Would people be interested in my completely off-the-cuff, untested, and very generalized recipes?

Also, switching between languages to type is SO ANNOYING. Hopefully I will soon memorize the bopomofo keyboard on Windows (pinyin on Mac is so much easier for me).
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Date: 2011-01-12 02:12 am (UTC)
glass_icarus: (Default)
From: [personal profile] glass_icarus
(and now that I'm no longer sidetracking into every comment thread... *g*)

I HEART THIS POST SO MUCH!! And also omg I could talk dumplings- well, food in general, but dumplings specifically- forever, they are such a homey/family thing to me! :3 We use lean pork for dumplings, but we always mix it with ground shrimp and the requisite jiu cai/cabbage/soy sauce/sesame oil (hah!), so everything still comes out juicy and delicious.

ALSO have you ever made xian bing??? Because we make the wrappers for that at home and OMG SO SIMPLE I CANNOT EVEN BELIEVE IT. Literally 2 cups flour to 1 cup warm water, mix until combined, that's it. !!! (It's just that we cheat and use the electric mixer, ahaha.)

I have never been far enough from home to be significantly deprived of mom-cooking, but since there are sabbatical times coming up & my parents will be away, it will be interesting to see how I hold up in the kitchen, ahaha. (The problem is that when I cook, it's generally cooking for one, and that isn't much fun. :\)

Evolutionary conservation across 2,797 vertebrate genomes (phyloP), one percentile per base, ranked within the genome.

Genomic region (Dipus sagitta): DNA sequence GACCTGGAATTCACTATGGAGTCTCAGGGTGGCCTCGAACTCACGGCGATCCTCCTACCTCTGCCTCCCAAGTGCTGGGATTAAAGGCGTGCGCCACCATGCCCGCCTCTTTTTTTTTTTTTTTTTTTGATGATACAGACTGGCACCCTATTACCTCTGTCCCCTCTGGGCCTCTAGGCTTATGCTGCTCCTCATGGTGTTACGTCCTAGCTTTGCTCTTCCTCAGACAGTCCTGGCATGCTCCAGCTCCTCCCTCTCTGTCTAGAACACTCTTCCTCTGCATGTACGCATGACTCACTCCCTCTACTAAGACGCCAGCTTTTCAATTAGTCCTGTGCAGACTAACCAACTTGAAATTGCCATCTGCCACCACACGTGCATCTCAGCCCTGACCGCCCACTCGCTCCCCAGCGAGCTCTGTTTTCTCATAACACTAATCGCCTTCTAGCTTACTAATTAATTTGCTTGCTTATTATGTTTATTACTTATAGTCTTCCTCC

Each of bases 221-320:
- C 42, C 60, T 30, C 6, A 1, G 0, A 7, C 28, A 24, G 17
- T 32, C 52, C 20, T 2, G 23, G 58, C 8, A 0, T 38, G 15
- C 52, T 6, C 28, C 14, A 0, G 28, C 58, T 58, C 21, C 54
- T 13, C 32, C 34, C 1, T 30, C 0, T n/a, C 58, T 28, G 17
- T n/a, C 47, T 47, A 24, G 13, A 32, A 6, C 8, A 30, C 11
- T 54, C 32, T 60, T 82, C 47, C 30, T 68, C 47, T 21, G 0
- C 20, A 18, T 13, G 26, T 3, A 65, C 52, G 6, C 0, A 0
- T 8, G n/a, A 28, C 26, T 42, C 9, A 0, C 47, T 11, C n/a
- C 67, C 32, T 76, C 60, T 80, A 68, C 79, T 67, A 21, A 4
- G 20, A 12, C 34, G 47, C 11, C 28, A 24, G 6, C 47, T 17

Date: 2011-01-12 02:34 am (UTC)
glass_icarus: (avatar: aang momo grinny)
From: [personal profile] glass_icarus
String beans! I've never tried that. We just made a batch of vegetable dumplings though- carrots and mushrooms and agh, am forgetting the last thing, I just remember that my mom suggested it could be substituted with chopped spinach...? Chicken and corn, OM NOM NOM.

ALSO OMG MANTOU, so exciting! I have never tried making dough that's supposed to fluff! Perhaps that's an experiment best done while my mom is there to (hopefully) mitigate disaster though, hee.

Date: 2011-01-12 03:15 am (UTC)
vi: (Default)
From: [personal profile] vi
Mantou! I saw this recipe for it recently and I WONDER IF IT IS FLUFFY! I'll have to try it this week!

Date: 2011-01-12 03:24 am (UTC)
glass_icarus: (obama glee)
From: [personal profile] glass_icarus
HOMG ALL THOSE PICTURES LOOK SO GOOD *_____*

Also, deep-fried mantou! :O I have never tried that, but it looks so nom.

(no subject)

From: [personal profile] vi - Date: 2011-01-12 03:29 am (UTC) - Expand

Date: 2011-01-12 03:28 am (UTC)
vi: Pandan leaves in the background. Text says, "Flavoursome AND inedible" (pandan leaves)
From: [personal profile] vi
I love this post! I'd be really interested in off-the-cuff recipes that you post. ^^